Year One of a three-year timbering project on State Game Lands 314 near West Springfield has left some clear marks on the Pennsylvania Game Commission-managed land. The Audubon Society, which has designated the property as an Important Bird Area, indicates that Aspen, American Beech, White Oak, Sugar Maple, Silky Dogwood and Red maple and Silver maple are found on the land.
The 700-acre habitat improvement project is meant to upgrade “early successional habitat” for American woodcock, among other species of birds, on the huntable land roughly bordered by Route 5, Lake Erie and the Ohio State line.
By clearing 17 cuts, the commission means to restart the forestation process, leading initially to habitat in which woodcock can thrive.
That doesn’t mean it’s all that pretty to look at these days, especially on tracts that less than a year ago were heavily forested. Downed trees line the roads and brush piles are heaped in the cuts. Wood chips betray work done since the project started late in summer 2011.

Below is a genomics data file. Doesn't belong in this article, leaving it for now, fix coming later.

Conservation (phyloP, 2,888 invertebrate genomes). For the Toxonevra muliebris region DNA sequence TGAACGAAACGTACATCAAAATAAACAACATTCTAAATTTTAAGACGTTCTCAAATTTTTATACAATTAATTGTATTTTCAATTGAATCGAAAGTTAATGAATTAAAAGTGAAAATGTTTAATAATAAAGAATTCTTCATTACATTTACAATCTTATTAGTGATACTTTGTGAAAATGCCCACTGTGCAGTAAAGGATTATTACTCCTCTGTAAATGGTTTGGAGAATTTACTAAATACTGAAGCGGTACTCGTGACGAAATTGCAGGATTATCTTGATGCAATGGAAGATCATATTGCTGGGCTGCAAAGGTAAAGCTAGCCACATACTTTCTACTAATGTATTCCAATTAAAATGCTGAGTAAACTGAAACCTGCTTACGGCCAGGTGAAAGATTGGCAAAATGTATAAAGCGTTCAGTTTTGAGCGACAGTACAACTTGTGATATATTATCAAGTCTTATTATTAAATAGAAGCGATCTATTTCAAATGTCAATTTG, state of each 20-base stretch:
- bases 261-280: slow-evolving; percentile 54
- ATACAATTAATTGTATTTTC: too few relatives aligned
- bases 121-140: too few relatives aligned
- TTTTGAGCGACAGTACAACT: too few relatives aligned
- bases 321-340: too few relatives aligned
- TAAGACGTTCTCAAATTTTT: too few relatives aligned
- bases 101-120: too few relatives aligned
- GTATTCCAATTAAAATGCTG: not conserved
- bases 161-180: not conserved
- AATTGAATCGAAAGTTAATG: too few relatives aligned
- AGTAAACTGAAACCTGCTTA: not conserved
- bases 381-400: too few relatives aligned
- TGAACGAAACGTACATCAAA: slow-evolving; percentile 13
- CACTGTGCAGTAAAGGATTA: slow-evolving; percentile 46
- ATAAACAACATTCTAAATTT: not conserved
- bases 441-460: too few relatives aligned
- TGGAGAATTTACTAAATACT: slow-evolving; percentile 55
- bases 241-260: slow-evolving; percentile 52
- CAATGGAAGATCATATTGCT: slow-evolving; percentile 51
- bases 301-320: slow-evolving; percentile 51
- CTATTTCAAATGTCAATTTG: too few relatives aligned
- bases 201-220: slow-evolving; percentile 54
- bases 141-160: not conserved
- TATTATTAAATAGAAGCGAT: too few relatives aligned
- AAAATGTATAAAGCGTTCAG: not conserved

At a glance, the cleared land will both attract and allow easy viewing of migrating birds, especially warblers, that regularly stop at the site but which have been all but invisible to drive-by birders. And there’s still plenty to do at 314 — fishing, hiking, eagle watching, picnicking … it’s an interesting place to tour, particularly for a first-time visitor.
Childs Road has reopened after its closure in 2011. A new drain pipe was laid under the bridge where Childs meets Rudd Road, the main entrance to the game lands, presumably so it could bear the weight of the heavy machinery at work.
However, Elmwood Road, an eastern spur entrance, is closed at Route 5.